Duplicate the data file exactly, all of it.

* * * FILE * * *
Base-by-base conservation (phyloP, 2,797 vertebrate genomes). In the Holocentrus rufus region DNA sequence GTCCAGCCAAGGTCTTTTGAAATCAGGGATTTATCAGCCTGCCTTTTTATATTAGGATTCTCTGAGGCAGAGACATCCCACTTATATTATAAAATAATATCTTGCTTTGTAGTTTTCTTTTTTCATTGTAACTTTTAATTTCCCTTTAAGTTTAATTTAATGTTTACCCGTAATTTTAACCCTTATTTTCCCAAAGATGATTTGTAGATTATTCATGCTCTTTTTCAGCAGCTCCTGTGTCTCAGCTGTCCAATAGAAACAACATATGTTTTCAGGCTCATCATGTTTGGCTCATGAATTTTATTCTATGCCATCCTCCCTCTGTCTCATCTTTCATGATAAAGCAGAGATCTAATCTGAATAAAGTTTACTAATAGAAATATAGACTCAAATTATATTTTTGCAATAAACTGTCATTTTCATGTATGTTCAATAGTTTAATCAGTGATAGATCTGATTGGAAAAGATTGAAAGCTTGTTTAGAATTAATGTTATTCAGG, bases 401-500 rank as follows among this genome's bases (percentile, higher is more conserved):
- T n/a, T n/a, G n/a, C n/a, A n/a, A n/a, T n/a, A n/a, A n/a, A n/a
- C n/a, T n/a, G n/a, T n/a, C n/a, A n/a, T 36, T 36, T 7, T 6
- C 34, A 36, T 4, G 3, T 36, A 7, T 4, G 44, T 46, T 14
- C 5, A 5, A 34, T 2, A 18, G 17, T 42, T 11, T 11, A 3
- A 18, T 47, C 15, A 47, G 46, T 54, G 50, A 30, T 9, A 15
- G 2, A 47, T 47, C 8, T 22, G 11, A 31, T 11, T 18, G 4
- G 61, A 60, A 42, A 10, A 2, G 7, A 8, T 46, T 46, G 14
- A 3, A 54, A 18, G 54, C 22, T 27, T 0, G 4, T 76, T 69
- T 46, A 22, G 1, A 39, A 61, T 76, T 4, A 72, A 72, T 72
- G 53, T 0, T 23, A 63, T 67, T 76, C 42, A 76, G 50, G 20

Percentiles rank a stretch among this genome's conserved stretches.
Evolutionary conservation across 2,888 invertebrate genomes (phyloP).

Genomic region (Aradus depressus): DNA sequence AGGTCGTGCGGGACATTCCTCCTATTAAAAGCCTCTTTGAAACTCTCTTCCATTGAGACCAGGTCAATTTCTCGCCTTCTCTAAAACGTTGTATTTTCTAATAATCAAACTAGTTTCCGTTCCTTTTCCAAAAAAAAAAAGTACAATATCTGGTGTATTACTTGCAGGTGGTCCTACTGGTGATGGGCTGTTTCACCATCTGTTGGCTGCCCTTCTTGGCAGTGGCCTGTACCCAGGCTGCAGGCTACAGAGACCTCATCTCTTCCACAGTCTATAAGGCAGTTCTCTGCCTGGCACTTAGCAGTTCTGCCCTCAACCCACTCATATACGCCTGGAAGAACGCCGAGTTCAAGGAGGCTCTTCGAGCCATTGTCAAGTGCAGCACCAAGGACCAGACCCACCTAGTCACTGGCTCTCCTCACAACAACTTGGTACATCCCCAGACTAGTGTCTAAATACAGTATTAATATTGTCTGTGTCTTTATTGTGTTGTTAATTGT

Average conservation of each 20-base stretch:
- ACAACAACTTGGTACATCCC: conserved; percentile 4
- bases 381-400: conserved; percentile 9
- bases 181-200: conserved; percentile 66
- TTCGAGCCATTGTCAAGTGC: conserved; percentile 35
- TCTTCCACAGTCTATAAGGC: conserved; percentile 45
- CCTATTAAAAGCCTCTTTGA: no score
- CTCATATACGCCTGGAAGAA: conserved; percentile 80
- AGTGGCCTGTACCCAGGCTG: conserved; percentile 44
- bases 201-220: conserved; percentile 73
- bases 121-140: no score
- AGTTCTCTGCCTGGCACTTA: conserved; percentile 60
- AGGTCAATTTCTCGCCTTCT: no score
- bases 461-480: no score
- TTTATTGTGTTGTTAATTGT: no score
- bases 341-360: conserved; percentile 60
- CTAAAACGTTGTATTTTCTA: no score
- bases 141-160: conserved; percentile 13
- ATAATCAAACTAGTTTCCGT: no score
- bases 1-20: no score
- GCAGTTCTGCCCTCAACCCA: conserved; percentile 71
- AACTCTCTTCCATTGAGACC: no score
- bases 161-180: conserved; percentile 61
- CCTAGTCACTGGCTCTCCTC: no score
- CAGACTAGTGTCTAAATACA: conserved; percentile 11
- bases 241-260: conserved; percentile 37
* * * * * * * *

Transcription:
Base-by-base conservation (phyloP, 2,797 vertebrate genomes). In the Holocentrus rufus region DNA sequence GTCCAGCCAAGGTCTTTTGAAATCAGGGATTTATCAGCCTGCCTTTTTATATTAGGATTCTCTGAGGCAGAGACATCCCACTTATATTATAAAATAATATCTTGCTTTGTAGTTTTCTTTTTTCATTGTAACTTTTAATTTCCCTTTAAGTTTAATTTAATGTTTACCCGTAATTTTAACCCTTATTTTCCCAAAGATGATTTGTAGATTATTCATGCTCTTTTTCAGCAGCTCCTGTGTCTCAGCTGTCCAATAGAAACAACATATGTTTTCAGGCTCATCATGTTTGGCTCATGAATTTTATTCTATGCCATCCTCCCTCTGTCTCATCTTTCATGATAAAGCAGAGATCTAATCTGAATAAAGTTTACTAATAGAAATATAGACTCAAATTATATTTTTGCAATAAACTGTCATTTTCATGTATGTTCAATAGTTTAATCAGTGATAGATCTGATTGGAAAAGATTGAAAGCTTGTTTAGAATTAATGTTATTCAGG, bases 401-500 rank as follows among this genome's bases (percentile, higher is more conserved):
- T n/a, T n/a, G n/a, C n/a, A n/a, A n/a, T n/a, A n/a, A n/a, A n/a
- C n/a, T n/a, G n/a, T n/a, C n/a, A n/a, T 36, T 36, T 7, T 6
- C 34, A 36, T 4, G 3, T 36, A 7, T 4, G 44, T 46, T 14
- C 5, A 5, A 34, T 2, A 18, G 17, T 42, T 11, T 11, A 3
- A 18, T 47, C 15, A 47, G 46, T 54, G 50, A 30, T 9, A 15
- G 2, A 47, T 47, C 8, T 22, G 11, A 31, T 11, T 18, G 4
- G 61, A 60, A 42, A 10, A 2, G 7, A 8, T 46, T 46, G 14
- A 3, A 54, A 18, G 54, C 22, T 27, T 0, G 4, T 76, T 69
- T 46, A 22, G 1, A 39, A 61, T 76, T 4, A 72, A 72, T 72
- G 53, T 0, T 23, A 63, T 67, T 76, C 42, A 76, G 50, G 20

Percentiles rank a stretch among this genome's conserved stretches.
Evolutionary conservation across 2,888 invertebrate genomes (phyloP).

Genomic region (Aradus depressus): DNA sequence AGGTCGTGCGGGACATTCCTCCTATTAAAAGCCTCTTTGAAACTCTCTTCCATTGAGACCAGGTCAATTTCTCGCCTTCTCTAAAACGTTGTATTTTCTAATAATCAAACTAGTTTCCGTTCCTTTTCCAAAAAAAAAAAGTACAATATCTGGTGTATTACTTGCAGGTGGTCCTACTGGTGATGGGCTGTTTCACCATCTGTTGGCTGCCCTTCTTGGCAGTGGCCTGTACCCAGGCTGCAGGCTACAGAGACCTCATCTCTTCCACAGTCTATAAGGCAGTTCTCTGCCTGGCACTTAGCAGTTCTGCCCTCAACCCACTCATATACGCCTGGAAGAACGCCGAGTTCAAGGAGGCTCTTCGAGCCATTGTCAAGTGCAGCACCAAGGACCAGACCCACCTAGTCACTGGCTCTCCTCACAACAACTTGGTACATCCCCAGACTAGTGTCTAAATACAGTATTAATATTGTCTGTGTCTTTATTGTGTTGTTAATTGT

Average conservation of each 20-base stretch:
- ACAACAACTTGGTACATCCC: conserved; percentile 4
- bases 381-400: conserved; percentile 9
- bases 181-200: conserved; percentile 66
- TTCGAGCCATTGTCAAGTGC: conserved; percentile 35
- TCTTCCACAGTCTATAAGGC: conserved; percentile 45
- CCTATTAAAAGCCTCTTTGA: no score
- CTCATATACGCCTGGAAGAA: conserved; percentile 80
- AGTGGCCTGTACCCAGGCTG: conserved; percentile 44
- bases 201-220: conserved; percentile 73
- bases 121-140: no score
- AGTTCTCTGCCTGGCACTTA: conserved; percentile 60
- AGGTCAATTTCTCGCCTTCT: no score
- bases 461-480: no score
- TTTATTGTGTTGTTAATTGT: no score
- bases 341-360: conserved; percentile 60
- CTAAAACGTTGTATTTTCTA: no score
- bases 141-160: conserved; percentile 13
- ATAATCAAACTAGTTTCCGT: no score
- bases 1-20: no score
- GCAGTTCTGCCCTCAACCCA: conserved; percentile 71
- AACTCTCTTCCATTGAGACC: no score
- bases 161-180: conserved; percentile 61
- CCTAGTCACTGGCTCTCCTC: no score
- CAGACTAGTGTCTAAATACA: conserved; percentile 11
- bases 241-260: conserved; percentile 37